USDA published three reports last Thursday and Friday that are usually of importance to pork producers. Using baseball analogies, here’s how I would rate the three.
- Thursday’s Quarterly Hogs and Pigs Report — USDA’s best performance of the week. The situation dealt them the equivalent of a nasty slider and they hit is solidly. We aren’t sure where it has landed but it may get through the gap for a stand-up double. That’s about all they could hope for in this environment.
- Friday’s Grain Stocks report — A pretty easy pitch and solid contact. This one won’t get much criticism from the sportswriters and won’t earn any derision on SportsCenter.
- Friday’s Acreage report — A swing and a miss without a doubt, but the pitch was a spitball. That’s clearly illegal and the umpire has already tossed the pitcher and declared a “do-over.” OK, there is no such thing as a “do-over” in the rule book but you get my gist.
Let’s start with the easiest. Grain stocks were much as anticipated and, unlike in March, appear to have caused no heartburn. USDA is still having trouble with the feed and residual numbers but what is new about that?
The Acreage report is obviously wrong and there isn’t much USDA could do about it at present. We are confident that everyone at the National Agricultural Statistics Service knew they were in a pickle but the only time they have not published the scheduled reports is when funding has been an issue. As we understand it, an act of Congress — literally — would have been required to withhold the Acreage report. Their hands were tied in more ways than one.
The 91.7 million acres is only 1.1 million below the intended acres published in March in spite of the wettest planting season on record. And it didn’t help that their friends at the World Ag Outlook Board had already reduced their acreage estimate to 89.8 million in the June World Agricultural Supply and Demand Estimates report. Most everyone expected this and the subsequent announcement that NASS would re-survey key states since what farmers said they would do in the first half of June may be very different from what they actually got done. The scope of the re-survey (14 states, including all of the major ones) was a bit surprising but “in for a dime, in for a dollar” we suppose. The results will be included in the Crop Production and WASDE reports on Aug. 12.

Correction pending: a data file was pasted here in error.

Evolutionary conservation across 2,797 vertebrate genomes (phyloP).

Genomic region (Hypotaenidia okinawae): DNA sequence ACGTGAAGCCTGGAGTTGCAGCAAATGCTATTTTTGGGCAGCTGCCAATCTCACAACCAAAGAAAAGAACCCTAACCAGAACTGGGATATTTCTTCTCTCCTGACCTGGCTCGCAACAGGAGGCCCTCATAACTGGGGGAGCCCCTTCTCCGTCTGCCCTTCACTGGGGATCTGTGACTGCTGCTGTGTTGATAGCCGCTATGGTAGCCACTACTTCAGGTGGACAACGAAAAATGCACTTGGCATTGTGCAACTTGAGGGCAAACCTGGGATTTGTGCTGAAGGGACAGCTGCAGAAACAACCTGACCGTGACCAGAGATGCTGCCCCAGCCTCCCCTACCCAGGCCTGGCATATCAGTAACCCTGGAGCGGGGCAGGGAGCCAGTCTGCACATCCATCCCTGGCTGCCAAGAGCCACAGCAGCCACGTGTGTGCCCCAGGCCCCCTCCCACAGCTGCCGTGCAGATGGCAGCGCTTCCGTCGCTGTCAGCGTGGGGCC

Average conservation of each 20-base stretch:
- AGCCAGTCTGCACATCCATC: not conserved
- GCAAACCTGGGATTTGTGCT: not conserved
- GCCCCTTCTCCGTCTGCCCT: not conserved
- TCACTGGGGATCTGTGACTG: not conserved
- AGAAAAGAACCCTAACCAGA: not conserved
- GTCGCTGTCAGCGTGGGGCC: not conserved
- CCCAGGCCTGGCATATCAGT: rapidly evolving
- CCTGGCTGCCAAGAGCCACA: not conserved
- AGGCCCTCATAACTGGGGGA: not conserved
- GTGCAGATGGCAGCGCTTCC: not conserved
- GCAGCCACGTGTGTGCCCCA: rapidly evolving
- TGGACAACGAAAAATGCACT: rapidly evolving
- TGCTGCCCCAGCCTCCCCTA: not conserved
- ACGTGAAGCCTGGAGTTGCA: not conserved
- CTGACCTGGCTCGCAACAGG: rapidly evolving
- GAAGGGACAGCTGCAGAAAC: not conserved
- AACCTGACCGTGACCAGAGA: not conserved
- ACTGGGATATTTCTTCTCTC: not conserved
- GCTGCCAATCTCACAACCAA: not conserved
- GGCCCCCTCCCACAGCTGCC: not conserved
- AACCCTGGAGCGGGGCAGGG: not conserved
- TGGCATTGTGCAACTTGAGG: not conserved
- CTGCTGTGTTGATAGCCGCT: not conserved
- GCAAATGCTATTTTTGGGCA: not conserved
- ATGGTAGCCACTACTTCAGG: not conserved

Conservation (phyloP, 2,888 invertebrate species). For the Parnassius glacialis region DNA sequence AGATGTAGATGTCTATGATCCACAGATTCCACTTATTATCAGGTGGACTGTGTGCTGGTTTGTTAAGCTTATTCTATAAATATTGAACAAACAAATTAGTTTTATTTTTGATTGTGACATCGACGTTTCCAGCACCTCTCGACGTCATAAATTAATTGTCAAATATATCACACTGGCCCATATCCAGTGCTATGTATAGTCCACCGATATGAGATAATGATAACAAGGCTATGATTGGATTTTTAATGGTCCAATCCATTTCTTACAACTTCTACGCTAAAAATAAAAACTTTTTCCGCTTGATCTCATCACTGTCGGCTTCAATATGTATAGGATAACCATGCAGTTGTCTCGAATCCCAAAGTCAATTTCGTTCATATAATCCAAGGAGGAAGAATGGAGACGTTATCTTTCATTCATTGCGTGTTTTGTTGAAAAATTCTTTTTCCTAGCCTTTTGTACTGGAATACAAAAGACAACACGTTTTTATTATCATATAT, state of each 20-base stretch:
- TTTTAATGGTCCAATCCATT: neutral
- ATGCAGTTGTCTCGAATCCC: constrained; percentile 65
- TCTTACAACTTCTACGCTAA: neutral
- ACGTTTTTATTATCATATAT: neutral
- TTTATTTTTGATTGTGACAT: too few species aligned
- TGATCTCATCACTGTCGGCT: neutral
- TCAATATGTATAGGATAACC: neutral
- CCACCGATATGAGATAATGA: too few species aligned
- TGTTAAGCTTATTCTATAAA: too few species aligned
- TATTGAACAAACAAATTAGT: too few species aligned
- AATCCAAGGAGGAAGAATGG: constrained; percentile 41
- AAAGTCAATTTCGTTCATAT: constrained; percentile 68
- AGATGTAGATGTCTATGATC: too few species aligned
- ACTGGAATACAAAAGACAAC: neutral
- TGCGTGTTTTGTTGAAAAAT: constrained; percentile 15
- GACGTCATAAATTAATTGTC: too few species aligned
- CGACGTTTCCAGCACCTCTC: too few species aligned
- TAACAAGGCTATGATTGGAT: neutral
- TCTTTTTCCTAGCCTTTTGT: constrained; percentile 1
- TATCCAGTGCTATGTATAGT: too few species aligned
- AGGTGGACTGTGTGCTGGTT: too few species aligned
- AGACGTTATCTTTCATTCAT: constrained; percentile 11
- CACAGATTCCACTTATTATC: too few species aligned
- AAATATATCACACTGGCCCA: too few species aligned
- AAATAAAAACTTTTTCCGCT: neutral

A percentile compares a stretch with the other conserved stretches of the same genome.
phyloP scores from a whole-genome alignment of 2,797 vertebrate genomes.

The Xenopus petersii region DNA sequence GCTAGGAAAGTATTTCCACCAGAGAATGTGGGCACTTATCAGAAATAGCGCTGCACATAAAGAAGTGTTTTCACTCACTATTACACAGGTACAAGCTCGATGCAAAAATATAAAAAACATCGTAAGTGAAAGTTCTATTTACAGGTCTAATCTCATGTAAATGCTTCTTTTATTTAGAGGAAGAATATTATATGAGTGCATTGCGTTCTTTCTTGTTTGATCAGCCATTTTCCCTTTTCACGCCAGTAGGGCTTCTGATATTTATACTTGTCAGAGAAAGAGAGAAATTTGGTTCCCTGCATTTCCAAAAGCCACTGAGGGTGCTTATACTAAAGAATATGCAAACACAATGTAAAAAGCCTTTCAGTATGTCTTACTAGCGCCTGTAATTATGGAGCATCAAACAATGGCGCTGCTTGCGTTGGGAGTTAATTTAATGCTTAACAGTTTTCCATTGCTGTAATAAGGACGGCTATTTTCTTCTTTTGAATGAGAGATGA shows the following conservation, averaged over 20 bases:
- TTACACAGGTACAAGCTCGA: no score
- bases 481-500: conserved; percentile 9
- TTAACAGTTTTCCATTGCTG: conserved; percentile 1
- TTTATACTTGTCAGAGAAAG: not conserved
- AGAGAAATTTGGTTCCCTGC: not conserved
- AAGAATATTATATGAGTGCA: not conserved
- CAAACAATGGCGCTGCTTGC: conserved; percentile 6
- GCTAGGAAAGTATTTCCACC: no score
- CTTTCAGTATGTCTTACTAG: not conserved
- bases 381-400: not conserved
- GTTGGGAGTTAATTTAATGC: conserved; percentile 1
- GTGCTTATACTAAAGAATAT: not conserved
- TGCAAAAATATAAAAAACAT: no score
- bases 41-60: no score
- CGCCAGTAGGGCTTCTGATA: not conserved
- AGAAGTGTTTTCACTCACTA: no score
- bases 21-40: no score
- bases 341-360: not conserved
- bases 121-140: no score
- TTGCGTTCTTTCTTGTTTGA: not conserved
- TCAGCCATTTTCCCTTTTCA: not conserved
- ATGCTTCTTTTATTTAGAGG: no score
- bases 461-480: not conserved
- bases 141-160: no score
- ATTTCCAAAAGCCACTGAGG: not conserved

Everything we know about this crop — late planted, far behind schedule, relatively poor conditions — screams higher prices. But we have to remember that stocks are ample and there is a long way to go before the combines start rolling. Planting was a bear to be sure, but will the news get any more negative for corn prices, especially with the re-survey pending? Think this through and talk it over with your marketing adviser. Where would today’s prices put you on costs for the next year? If the answer is “competitive,” you should do something even if that falls short of everything.
As of the Hogs and Pigs report, I was pleasantly surprised. The national numbers from the report appear in Figure 1. USDA had been dealt a tough situation with the bunching of hog marketings in June. Whether the survey found that bunching directly or the staff at NASS used a little “discretion” really doesn’t matter. What matters is that the report made sense and, we think, provides us useful information that, at least for now, cannot be easily refuted.
First, hog inventories came in reasonably close to pre-report estimates. Not that those estimates are foolproof, but I still think they are important in gauging market sentiment. The breeding herd was not as large as anticipated but it is still 90,000 head larger than last year and increased by 61,000 since March. That is a lot of growth even if it is smaller than analysts had predicted. See Figure 2.